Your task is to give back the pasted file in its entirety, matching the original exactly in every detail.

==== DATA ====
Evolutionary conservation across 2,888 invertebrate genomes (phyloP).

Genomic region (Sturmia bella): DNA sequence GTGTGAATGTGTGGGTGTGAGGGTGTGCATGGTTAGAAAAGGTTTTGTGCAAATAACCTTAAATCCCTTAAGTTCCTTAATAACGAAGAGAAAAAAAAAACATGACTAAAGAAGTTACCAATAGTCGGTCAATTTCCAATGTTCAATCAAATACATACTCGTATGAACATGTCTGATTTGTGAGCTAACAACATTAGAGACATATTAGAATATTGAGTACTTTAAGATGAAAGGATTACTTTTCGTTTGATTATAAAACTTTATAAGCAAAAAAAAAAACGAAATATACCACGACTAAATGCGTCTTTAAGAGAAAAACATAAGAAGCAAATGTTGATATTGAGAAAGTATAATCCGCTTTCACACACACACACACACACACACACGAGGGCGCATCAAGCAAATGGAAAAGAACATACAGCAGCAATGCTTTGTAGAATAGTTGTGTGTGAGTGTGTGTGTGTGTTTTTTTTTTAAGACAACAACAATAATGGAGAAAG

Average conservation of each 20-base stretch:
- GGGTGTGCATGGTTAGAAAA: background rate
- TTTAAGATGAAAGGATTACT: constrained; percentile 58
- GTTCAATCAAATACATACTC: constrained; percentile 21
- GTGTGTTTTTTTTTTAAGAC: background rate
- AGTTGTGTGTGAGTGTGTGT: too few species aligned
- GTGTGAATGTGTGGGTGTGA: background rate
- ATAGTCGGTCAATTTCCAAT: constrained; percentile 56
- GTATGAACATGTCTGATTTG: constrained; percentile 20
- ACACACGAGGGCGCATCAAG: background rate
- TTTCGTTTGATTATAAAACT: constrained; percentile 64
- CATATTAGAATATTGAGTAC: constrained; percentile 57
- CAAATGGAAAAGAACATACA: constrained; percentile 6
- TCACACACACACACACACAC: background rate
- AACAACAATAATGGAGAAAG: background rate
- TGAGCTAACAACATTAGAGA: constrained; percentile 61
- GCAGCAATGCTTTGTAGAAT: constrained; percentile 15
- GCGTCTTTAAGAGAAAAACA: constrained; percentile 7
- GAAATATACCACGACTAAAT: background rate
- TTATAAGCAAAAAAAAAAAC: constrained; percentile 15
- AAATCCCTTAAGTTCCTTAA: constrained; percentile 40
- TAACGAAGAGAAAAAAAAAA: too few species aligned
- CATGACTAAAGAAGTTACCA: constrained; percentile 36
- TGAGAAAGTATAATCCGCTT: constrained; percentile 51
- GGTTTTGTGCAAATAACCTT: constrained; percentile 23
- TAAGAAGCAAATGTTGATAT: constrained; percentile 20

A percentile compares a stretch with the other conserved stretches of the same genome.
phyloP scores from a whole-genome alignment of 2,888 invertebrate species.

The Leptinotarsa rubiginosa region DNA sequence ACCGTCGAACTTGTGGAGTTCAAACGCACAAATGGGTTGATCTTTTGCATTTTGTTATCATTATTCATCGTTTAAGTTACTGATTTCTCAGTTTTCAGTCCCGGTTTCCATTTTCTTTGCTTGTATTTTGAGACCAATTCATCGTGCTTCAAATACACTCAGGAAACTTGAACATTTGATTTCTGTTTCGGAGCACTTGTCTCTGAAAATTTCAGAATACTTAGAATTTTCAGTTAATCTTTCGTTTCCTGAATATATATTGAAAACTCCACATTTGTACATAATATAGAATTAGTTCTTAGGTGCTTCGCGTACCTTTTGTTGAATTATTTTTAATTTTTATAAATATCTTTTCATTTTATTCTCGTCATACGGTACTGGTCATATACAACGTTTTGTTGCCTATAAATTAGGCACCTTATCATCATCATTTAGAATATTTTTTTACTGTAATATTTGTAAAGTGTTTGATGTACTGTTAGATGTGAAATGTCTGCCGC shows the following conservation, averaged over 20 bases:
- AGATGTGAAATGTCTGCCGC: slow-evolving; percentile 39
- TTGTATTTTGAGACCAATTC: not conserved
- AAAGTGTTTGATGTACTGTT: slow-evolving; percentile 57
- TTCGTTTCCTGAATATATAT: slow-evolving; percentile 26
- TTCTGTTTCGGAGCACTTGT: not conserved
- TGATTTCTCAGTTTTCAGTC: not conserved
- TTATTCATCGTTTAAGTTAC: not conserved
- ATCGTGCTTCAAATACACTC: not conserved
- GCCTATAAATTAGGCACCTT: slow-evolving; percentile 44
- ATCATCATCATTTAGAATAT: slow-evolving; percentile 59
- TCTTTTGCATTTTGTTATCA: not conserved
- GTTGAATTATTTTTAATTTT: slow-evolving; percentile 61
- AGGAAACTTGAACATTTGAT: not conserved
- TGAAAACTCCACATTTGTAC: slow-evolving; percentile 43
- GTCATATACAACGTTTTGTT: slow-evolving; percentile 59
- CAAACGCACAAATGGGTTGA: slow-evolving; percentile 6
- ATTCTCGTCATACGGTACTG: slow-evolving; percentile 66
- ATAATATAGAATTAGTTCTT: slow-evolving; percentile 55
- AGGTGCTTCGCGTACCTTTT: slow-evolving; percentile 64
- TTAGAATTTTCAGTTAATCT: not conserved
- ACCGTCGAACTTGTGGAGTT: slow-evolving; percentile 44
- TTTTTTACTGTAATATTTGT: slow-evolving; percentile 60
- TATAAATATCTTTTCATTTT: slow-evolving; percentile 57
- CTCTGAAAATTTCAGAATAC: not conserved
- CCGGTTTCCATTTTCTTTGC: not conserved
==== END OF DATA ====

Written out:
Evolutionary conservation across 2,888 invertebrate genomes (phyloP).

Genomic region (Sturmia bella): DNA sequence GTGTGAATGTGTGGGTGTGAGGGTGTGCATGGTTAGAAAAGGTTTTGTGCAAATAACCTTAAATCCCTTAAGTTCCTTAATAACGAAGAGAAAAAAAAAACATGACTAAAGAAGTTACCAATAGTCGGTCAATTTCCAATGTTCAATCAAATACATACTCGTATGAACATGTCTGATTTGTGAGCTAACAACATTAGAGACATATTAGAATATTGAGTACTTTAAGATGAAAGGATTACTTTTCGTTTGATTATAAAACTTTATAAGCAAAAAAAAAAACGAAATATACCACGACTAAATGCGTCTTTAAGAGAAAAACATAAGAAGCAAATGTTGATATTGAGAAAGTATAATCCGCTTTCACACACACACACACACACACACACGAGGGCGCATCAAGCAAATGGAAAAGAACATACAGCAGCAATGCTTTGTAGAATAGTTGTGTGTGAGTGTGTGTGTGTGTTTTTTTTTTAAGACAACAACAATAATGGAGAAAG

Average conservation of each 20-base stretch:
- GGGTGTGCATGGTTAGAAAA: background rate
- TTTAAGATGAAAGGATTACT: constrained; percentile 58
- GTTCAATCAAATACATACTC: constrained; percentile 21
- GTGTGTTTTTTTTTTAAGAC: background rate
- AGTTGTGTGTGAGTGTGTGT: too few species aligned
- GTGTGAATGTGTGGGTGTGA: background rate
- ATAGTCGGTCAATTTCCAAT: constrained; percentile 56
- GTATGAACATGTCTGATTTG: constrained; percentile 20
- ACACACGAGGGCGCATCAAG: background rate
- TTTCGTTTGATTATAAAACT: constrained; percentile 64
- CATATTAGAATATTGAGTAC: constrained; percentile 57
- CAAATGGAAAAGAACATACA: constrained; percentile 6
- TCACACACACACACACACAC: background rate
- AACAACAATAATGGAGAAAG: background rate
- TGAGCTAACAACATTAGAGA: constrained; percentile 61
- GCAGCAATGCTTTGTAGAAT: constrained; percentile 15
- GCGTCTTTAAGAGAAAAACA: constrained; percentile 7
- GAAATATACCACGACTAAAT: background rate
- TTATAAGCAAAAAAAAAAAC: constrained; percentile 15
- AAATCCCTTAAGTTCCTTAA: constrained; percentile 40
- TAACGAAGAGAAAAAAAAAA: too few species aligned
- CATGACTAAAGAAGTTACCA: constrained; percentile 36
- TGAGAAAGTATAATCCGCTT: constrained; percentile 51
- GGTTTTGTGCAAATAACCTT: constrained; percentile 23
- TAAGAAGCAAATGTTGATAT: constrained; percentile 20

A percentile compares a stretch with the other conserved stretches of the same genome.
phyloP scores from a whole-genome alignment of 2,888 invertebrate species.

The Leptinotarsa rubiginosa region DNA sequence ACCGTCGAACTTGTGGAGTTCAAACGCACAAATGGGTTGATCTTTTGCATTTTGTTATCATTATTCATCGTTTAAGTTACTGATTTCTCAGTTTTCAGTCCCGGTTTCCATTTTCTTTGCTTGTATTTTGAGACCAATTCATCGTGCTTCAAATACACTCAGGAAACTTGAACATTTGATTTCTGTTTCGGAGCACTTGTCTCTGAAAATTTCAGAATACTTAGAATTTTCAGTTAATCTTTCGTTTCCTGAATATATATTGAAAACTCCACATTTGTACATAATATAGAATTAGTTCTTAGGTGCTTCGCGTACCTTTTGTTGAATTATTTTTAATTTTTATAAATATCTTTTCATTTTATTCTCGTCATACGGTACTGGTCATATACAACGTTTTGTTGCCTATAAATTAGGCACCTTATCATCATCATTTAGAATATTTTTTTACTGTAATATTTGTAAAGTGTTTGATGTACTGTTAGATGTGAAATGTCTGCCGC shows the following conservation, averaged over 20 bases:
- AGATGTGAAATGTCTGCCGC: slow-evolving; percentile 39
- TTGTATTTTGAGACCAATTC: not conserved
- AAAGTGTTTGATGTACTGTT: slow-evolving; percentile 57
- TTCGTTTCCTGAATATATAT: slow-evolving; percentile 26
- TTCTGTTTCGGAGCACTTGT: not conserved
- TGATTTCTCAGTTTTCAGTC: not conserved
- TTATTCATCGTTTAAGTTAC: not conserved
- ATCGTGCTTCAAATACACTC: not conserved
- GCCTATAAATTAGGCACCTT: slow-evolving; percentile 44
- ATCATCATCATTTAGAATAT: slow-evolving; percentile 59
- TCTTTTGCATTTTGTTATCA: not conserved
- GTTGAATTATTTTTAATTTT: slow-evolving; percentile 61
- AGGAAACTTGAACATTTGAT: not conserved
- TGAAAACTCCACATTTGTAC: slow-evolving; percentile 43
- GTCATATACAACGTTTTGTT: slow-evolving; percentile 59
- CAAACGCACAAATGGGTTGA: slow-evolving; percentile 6
- ATTCTCGTCATACGGTACTG: slow-evolving; percentile 66
- ATAATATAGAATTAGTTCTT: slow-evolving; percentile 55
- AGGTGCTTCGCGTACCTTTT: slow-evolving; percentile 64
- TTAGAATTTTCAGTTAATCT: not conserved
- ACCGTCGAACTTGTGGAGTT: slow-evolving; percentile 44
- TTTTTTACTGTAATATTTGT: slow-evolving; percentile 60
- TATAAATATCTTTTCATTTT: slow-evolving; percentile 57
- CTCTGAAAATTTCAGAATAC: not conserved
- CCGGTTTCCATTTTCTTTGC: not conserved